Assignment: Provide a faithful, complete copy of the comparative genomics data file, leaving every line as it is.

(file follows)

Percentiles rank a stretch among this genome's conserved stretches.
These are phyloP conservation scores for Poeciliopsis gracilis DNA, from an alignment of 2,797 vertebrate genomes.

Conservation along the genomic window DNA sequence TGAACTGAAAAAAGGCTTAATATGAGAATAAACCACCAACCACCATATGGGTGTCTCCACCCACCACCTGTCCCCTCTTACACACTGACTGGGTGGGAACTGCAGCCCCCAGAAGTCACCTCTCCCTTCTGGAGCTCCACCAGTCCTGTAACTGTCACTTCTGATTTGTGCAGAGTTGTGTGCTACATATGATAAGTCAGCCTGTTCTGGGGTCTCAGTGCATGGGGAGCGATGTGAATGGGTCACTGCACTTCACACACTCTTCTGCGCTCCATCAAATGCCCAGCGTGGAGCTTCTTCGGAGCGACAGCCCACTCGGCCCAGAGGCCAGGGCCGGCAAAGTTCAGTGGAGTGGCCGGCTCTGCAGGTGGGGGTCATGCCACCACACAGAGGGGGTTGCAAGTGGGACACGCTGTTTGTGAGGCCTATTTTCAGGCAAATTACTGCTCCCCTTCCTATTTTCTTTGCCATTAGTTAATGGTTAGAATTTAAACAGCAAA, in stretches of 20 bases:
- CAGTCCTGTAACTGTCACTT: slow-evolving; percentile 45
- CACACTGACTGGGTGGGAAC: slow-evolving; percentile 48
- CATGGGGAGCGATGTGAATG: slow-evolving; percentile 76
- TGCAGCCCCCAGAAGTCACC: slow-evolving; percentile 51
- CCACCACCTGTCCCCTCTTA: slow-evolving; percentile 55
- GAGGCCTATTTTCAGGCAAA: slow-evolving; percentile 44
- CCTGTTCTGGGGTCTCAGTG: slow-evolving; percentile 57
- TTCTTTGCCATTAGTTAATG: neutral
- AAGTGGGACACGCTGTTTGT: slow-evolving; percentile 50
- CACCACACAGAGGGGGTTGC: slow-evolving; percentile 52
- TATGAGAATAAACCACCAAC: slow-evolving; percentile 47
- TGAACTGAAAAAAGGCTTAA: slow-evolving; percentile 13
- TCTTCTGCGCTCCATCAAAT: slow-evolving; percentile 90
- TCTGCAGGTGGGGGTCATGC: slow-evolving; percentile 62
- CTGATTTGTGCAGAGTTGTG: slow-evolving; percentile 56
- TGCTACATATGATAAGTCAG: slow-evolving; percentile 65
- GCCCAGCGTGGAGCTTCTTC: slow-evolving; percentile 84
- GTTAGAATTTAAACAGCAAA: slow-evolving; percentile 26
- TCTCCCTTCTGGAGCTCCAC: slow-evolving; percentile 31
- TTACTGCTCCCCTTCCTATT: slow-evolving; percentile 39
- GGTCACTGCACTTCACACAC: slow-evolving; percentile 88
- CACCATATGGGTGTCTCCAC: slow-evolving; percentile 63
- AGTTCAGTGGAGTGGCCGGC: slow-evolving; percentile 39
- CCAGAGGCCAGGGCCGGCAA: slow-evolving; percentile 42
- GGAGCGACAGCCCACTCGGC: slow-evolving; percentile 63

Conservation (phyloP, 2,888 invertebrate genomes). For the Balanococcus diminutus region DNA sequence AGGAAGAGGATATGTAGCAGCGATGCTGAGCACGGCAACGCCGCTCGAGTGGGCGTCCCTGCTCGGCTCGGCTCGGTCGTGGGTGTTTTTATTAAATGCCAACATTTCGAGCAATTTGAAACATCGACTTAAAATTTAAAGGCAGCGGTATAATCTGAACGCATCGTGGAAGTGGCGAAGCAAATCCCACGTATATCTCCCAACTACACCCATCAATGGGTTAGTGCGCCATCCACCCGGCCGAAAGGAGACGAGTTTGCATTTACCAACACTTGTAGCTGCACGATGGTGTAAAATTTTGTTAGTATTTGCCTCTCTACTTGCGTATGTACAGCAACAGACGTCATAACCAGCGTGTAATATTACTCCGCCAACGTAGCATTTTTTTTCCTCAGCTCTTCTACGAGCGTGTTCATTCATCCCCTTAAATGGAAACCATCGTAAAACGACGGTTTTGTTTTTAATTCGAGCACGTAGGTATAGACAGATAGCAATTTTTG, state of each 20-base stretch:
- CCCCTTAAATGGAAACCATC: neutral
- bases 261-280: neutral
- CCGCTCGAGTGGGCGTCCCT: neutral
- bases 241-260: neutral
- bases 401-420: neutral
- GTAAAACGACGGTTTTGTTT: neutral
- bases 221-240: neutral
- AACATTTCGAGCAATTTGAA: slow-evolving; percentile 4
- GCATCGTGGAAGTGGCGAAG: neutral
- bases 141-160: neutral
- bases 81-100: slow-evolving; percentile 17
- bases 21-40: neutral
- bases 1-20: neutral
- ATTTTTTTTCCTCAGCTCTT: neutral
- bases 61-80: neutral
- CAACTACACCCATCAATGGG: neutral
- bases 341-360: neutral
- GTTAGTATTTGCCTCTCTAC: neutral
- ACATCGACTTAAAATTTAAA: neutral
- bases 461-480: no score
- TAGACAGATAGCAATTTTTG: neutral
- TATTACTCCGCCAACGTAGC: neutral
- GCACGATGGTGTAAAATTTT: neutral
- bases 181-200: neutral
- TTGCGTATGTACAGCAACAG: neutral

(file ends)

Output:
Percentiles rank a stretch among this genome's conserved stretches.
These are phyloP conservation scores for Poeciliopsis gracilis DNA, from an alignment of 2,797 vertebrate genomes.

Conservation along the genomic window DNA sequence TGAACTGAAAAAAGGCTTAATATGAGAATAAACCACCAACCACCATATGGGTGTCTCCACCCACCACCTGTCCCCTCTTACACACTGACTGGGTGGGAACTGCAGCCCCCAGAAGTCACCTCTCCCTTCTGGAGCTCCACCAGTCCTGTAACTGTCACTTCTGATTTGTGCAGAGTTGTGTGCTACATATGATAAGTCAGCCTGTTCTGGGGTCTCAGTGCATGGGGAGCGATGTGAATGGGTCACTGCACTTCACACACTCTTCTGCGCTCCATCAAATGCCCAGCGTGGAGCTTCTTCGGAGCGACAGCCCACTCGGCCCAGAGGCCAGGGCCGGCAAAGTTCAGTGGAGTGGCCGGCTCTGCAGGTGGGGGTCATGCCACCACACAGAGGGGGTTGCAAGTGGGACACGCTGTTTGTGAGGCCTATTTTCAGGCAAATTACTGCTCCCCTTCCTATTTTCTTTGCCATTAGTTAATGGTTAGAATTTAAACAGCAAA, in stretches of 20 bases:
- CAGTCCTGTAACTGTCACTT: slow-evolving; percentile 45
- CACACTGACTGGGTGGGAAC: slow-evolving; percentile 48
- CATGGGGAGCGATGTGAATG: slow-evolving; percentile 76
- TGCAGCCCCCAGAAGTCACC: slow-evolving; percentile 51
- CCACCACCTGTCCCCTCTTA: slow-evolving; percentile 55
- GAGGCCTATTTTCAGGCAAA: slow-evolving; percentile 44
- CCTGTTCTGGGGTCTCAGTG: slow-evolving; percentile 57
- TTCTTTGCCATTAGTTAATG: neutral
- AAGTGGGACACGCTGTTTGT: slow-evolving; percentile 50
- CACCACACAGAGGGGGTTGC: slow-evolving; percentile 52
- TATGAGAATAAACCACCAAC: slow-evolving; percentile 47
- TGAACTGAAAAAAGGCTTAA: slow-evolving; percentile 13
- TCTTCTGCGCTCCATCAAAT: slow-evolving; percentile 90
- TCTGCAGGTGGGGGTCATGC: slow-evolving; percentile 62
- CTGATTTGTGCAGAGTTGTG: slow-evolving; percentile 56
- TGCTACATATGATAAGTCAG: slow-evolving; percentile 65
- GCCCAGCGTGGAGCTTCTTC: slow-evolving; percentile 84
- GTTAGAATTTAAACAGCAAA: slow-evolving; percentile 26
- TCTCCCTTCTGGAGCTCCAC: slow-evolving; percentile 31
- TTACTGCTCCCCTTCCTATT: slow-evolving; percentile 39
- GGTCACTGCACTTCACACAC: slow-evolving; percentile 88
- CACCATATGGGTGTCTCCAC: slow-evolving; percentile 63
- AGTTCAGTGGAGTGGCCGGC: slow-evolving; percentile 39
- CCAGAGGCCAGGGCCGGCAA: slow-evolving; percentile 42
- GGAGCGACAGCCCACTCGGC: slow-evolving; percentile 63

Conservation (phyloP, 2,888 invertebrate genomes). For the Balanococcus diminutus region DNA sequence AGGAAGAGGATATGTAGCAGCGATGCTGAGCACGGCAACGCCGCTCGAGTGGGCGTCCCTGCTCGGCTCGGCTCGGTCGTGGGTGTTTTTATTAAATGCCAACATTTCGAGCAATTTGAAACATCGACTTAAAATTTAAAGGCAGCGGTATAATCTGAACGCATCGTGGAAGTGGCGAAGCAAATCCCACGTATATCTCCCAACTACACCCATCAATGGGTTAGTGCGCCATCCACCCGGCCGAAAGGAGACGAGTTTGCATTTACCAACACTTGTAGCTGCACGATGGTGTAAAATTTTGTTAGTATTTGCCTCTCTACTTGCGTATGTACAGCAACAGACGTCATAACCAGCGTGTAATATTACTCCGCCAACGTAGCATTTTTTTTCCTCAGCTCTTCTACGAGCGTGTTCATTCATCCCCTTAAATGGAAACCATCGTAAAACGACGGTTTTGTTTTTAATTCGAGCACGTAGGTATAGACAGATAGCAATTTTTG, state of each 20-base stretch:
- CCCCTTAAATGGAAACCATC: neutral
- bases 261-280: neutral
- CCGCTCGAGTGGGCGTCCCT: neutral
- bases 241-260: neutral
- bases 401-420: neutral
- GTAAAACGACGGTTTTGTTT: neutral
- bases 221-240: neutral
- AACATTTCGAGCAATTTGAA: slow-evolving; percentile 4
- GCATCGTGGAAGTGGCGAAG: neutral
- bases 141-160: neutral
- bases 81-100: slow-evolving; percentile 17
- bases 21-40: neutral
- bases 1-20: neutral
- ATTTTTTTTCCTCAGCTCTT: neutral
- bases 61-80: neutral
- CAACTACACCCATCAATGGG: neutral
- bases 341-360: neutral
- GTTAGTATTTGCCTCTCTAC: neutral
- ACATCGACTTAAAATTTAAA: neutral
- bases 461-480: no score
- TAGACAGATAGCAATTTTTG: neutral
- TATTACTCCGCCAACGTAGC: neutral
- GCACGATGGTGTAAAATTTT: neutral
- bases 181-200: neutral
- TTGCGTATGTACAGCAACAG: neutral